Thursday, December 19, 2013

Bulletin 187 - Puerto Rico #3 - other birds

There are 5 hummingbird species on Puerto Rico, 2 of which are endemics and we saw one of them, the Puerto Rican Emerald in Bulletin 185. However, we found all 3 of the other hummers. These were all life birds.

The most amazing is the tiny (3.5") Antillean Crested Hummingbird (Orthorhyncus cristatus). The male of this has a crest that flashes color as the gorget of other species does. His throat and underparts are gray. The crest feathers even appear to extend along the bill.

Antillean Crested Hummingbird - male
Here is another bird hovering. The feathers extending along the bill are clearly seen.

Antillean Crested Hummingbird - male

The Green-throated Carib (Eulampis holosericeus) is larger (5"). The back is dull green, the throat is bright green and the belly is blue. The bill in curved. The sexes are similar.

Green-throated Carib

The Smooth-billed Ani (Crotophaga ani) is a member of the cuckoo family. This species is a resident of south Florida as well, but now are almost gone. I saw them near the Ft Lauderdale airport in 2006, but could not get a photo. They are all black with a long tail and huge beak.

Smooth-billed Ani

There were several interesting introduced birds as well. The Nutmeg Mannikin (Lonchura punctata), a native of southeast Asia is a small (4.5") common cage bird and thus is found in a lot of populated areas due to escapes or releases. The scalloped chest markings are distinctive.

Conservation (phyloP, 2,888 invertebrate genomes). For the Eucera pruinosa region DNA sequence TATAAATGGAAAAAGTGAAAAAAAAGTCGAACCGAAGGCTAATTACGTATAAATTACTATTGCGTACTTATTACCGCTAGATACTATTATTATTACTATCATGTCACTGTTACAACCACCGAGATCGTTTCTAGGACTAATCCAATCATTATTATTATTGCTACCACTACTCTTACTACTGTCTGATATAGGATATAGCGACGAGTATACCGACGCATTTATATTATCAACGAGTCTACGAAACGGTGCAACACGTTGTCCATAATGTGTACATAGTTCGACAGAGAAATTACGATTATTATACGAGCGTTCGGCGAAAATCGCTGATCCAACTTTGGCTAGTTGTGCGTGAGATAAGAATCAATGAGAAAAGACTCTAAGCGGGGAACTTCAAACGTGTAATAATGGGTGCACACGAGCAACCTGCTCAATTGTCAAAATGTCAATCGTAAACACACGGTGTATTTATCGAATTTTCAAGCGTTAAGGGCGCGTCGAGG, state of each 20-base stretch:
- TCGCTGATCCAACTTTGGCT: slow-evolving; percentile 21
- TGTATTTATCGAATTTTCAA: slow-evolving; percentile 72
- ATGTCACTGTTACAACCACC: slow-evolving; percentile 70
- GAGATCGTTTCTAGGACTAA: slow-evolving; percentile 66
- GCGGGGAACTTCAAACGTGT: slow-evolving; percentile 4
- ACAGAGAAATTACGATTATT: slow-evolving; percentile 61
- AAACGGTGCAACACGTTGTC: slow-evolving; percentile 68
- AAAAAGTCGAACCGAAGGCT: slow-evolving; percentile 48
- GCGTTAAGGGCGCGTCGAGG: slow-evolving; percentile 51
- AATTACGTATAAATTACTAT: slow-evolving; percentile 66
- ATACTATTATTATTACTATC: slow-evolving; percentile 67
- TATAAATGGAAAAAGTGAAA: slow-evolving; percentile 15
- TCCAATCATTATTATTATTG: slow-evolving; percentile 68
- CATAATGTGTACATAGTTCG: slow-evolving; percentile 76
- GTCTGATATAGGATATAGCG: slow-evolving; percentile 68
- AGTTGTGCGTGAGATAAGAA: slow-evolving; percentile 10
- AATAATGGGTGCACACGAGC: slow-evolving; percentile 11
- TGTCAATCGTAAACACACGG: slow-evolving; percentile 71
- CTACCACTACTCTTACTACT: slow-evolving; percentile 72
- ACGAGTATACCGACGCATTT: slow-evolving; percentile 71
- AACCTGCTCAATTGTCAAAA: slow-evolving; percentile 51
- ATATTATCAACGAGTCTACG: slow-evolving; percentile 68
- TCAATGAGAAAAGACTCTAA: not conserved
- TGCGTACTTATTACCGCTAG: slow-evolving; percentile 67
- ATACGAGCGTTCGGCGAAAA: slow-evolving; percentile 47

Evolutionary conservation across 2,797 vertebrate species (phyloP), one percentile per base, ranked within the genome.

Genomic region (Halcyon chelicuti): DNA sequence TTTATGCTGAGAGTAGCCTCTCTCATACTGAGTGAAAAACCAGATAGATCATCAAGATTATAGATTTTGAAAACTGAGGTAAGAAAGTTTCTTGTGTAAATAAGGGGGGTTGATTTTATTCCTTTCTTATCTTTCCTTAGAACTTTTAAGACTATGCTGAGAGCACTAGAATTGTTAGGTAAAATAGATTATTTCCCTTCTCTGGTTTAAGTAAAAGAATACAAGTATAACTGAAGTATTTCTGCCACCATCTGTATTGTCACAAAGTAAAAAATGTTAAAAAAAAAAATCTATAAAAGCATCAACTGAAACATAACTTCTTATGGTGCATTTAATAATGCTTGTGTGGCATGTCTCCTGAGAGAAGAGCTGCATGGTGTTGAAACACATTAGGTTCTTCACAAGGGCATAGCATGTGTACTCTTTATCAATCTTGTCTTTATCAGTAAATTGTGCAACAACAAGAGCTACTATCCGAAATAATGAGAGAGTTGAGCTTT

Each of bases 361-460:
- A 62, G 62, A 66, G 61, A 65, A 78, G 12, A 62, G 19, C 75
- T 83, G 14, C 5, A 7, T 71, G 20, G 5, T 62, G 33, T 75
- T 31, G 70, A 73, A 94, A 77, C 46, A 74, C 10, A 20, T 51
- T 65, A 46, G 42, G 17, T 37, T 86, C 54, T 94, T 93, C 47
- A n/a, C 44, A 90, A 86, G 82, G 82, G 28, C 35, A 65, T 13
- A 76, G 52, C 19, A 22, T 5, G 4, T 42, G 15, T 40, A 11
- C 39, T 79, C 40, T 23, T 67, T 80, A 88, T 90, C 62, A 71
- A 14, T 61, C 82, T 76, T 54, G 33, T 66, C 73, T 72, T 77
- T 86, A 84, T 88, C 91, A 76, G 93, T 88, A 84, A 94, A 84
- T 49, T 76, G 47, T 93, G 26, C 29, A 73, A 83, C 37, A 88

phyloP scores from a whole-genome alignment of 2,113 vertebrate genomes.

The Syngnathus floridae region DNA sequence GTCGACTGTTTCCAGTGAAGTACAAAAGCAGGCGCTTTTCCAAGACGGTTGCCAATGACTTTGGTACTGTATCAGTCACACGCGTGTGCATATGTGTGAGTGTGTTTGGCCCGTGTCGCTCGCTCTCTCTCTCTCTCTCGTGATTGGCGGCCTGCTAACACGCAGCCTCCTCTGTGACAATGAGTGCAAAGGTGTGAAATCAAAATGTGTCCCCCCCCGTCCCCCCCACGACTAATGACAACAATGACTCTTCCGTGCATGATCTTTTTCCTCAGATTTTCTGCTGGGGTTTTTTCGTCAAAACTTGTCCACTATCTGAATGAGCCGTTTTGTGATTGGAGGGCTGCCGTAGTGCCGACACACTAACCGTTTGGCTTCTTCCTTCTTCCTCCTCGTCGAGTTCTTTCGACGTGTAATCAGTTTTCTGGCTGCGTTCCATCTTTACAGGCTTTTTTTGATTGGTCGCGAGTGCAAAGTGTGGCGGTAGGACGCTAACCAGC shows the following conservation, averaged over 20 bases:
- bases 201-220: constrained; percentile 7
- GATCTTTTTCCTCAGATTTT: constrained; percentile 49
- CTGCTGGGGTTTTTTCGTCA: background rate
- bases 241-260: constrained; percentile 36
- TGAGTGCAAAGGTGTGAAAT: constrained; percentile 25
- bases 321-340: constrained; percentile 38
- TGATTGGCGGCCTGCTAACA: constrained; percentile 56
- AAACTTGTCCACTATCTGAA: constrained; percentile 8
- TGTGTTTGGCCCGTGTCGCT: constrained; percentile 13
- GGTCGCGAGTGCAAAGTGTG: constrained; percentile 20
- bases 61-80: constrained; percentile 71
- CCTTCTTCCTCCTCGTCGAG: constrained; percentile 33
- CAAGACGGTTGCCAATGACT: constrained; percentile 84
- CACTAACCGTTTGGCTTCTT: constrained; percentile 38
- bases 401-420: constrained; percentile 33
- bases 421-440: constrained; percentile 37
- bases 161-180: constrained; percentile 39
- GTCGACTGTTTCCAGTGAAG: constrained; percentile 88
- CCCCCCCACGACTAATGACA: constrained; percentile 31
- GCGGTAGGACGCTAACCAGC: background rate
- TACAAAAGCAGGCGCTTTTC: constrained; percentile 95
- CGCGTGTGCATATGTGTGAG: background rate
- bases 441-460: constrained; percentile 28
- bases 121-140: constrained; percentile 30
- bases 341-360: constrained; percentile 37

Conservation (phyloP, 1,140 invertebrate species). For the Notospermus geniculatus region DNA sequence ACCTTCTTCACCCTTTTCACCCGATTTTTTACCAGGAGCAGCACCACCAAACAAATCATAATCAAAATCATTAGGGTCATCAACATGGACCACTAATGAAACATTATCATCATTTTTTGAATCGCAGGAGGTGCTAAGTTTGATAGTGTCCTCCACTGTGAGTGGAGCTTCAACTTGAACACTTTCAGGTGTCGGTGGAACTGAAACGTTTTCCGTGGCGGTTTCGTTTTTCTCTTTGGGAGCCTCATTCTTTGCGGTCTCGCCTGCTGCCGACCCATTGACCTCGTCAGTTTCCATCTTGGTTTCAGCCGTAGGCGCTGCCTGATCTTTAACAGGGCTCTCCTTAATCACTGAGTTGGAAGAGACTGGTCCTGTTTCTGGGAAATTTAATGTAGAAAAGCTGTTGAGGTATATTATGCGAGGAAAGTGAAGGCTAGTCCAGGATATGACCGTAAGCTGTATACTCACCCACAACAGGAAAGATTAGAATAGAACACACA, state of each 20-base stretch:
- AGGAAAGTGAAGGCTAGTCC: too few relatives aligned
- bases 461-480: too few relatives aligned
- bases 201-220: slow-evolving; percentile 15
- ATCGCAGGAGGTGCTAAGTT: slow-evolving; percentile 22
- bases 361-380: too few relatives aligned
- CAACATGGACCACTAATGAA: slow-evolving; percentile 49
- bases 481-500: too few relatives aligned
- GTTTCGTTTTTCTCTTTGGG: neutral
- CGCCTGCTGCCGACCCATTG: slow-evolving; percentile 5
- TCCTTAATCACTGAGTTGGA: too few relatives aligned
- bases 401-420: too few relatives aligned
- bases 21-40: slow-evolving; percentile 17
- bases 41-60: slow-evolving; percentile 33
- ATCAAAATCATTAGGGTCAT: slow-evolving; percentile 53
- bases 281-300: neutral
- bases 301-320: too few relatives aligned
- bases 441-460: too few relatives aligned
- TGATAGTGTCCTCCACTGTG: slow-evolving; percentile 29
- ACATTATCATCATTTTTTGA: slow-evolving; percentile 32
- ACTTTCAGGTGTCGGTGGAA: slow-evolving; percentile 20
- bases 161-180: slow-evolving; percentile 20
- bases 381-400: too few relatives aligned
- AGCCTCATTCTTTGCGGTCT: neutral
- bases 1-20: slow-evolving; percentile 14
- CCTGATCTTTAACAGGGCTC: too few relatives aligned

Nutmeg Mannikin
The Pin-tailed Whydah (Vidua macroura) is another small (4.5") cage bird that is native to Africa. The females and non-breeding males are sparrow-like brown with a black face and red bill. The breeding male is completely different assuming a black and white plumage and 8" tail feathers! Unfortunately, we just saw the former.

Pin-tailed Whydah - female

We saw several familiar North American birds that are winter visitors to Puerto Rico. These included Black-and-white, Prairie, and Northern Parula warblers as well as several shorebirds (Wilson's Plover, Spotted Sandpiper and Greater Yellowlegs).

This Hermit Crabs in the forest had climbed a 5 foot stick.

Hermit Crab in forest

Happy birding and photography,

David McDonald

photos copyright 2013 David McDonald

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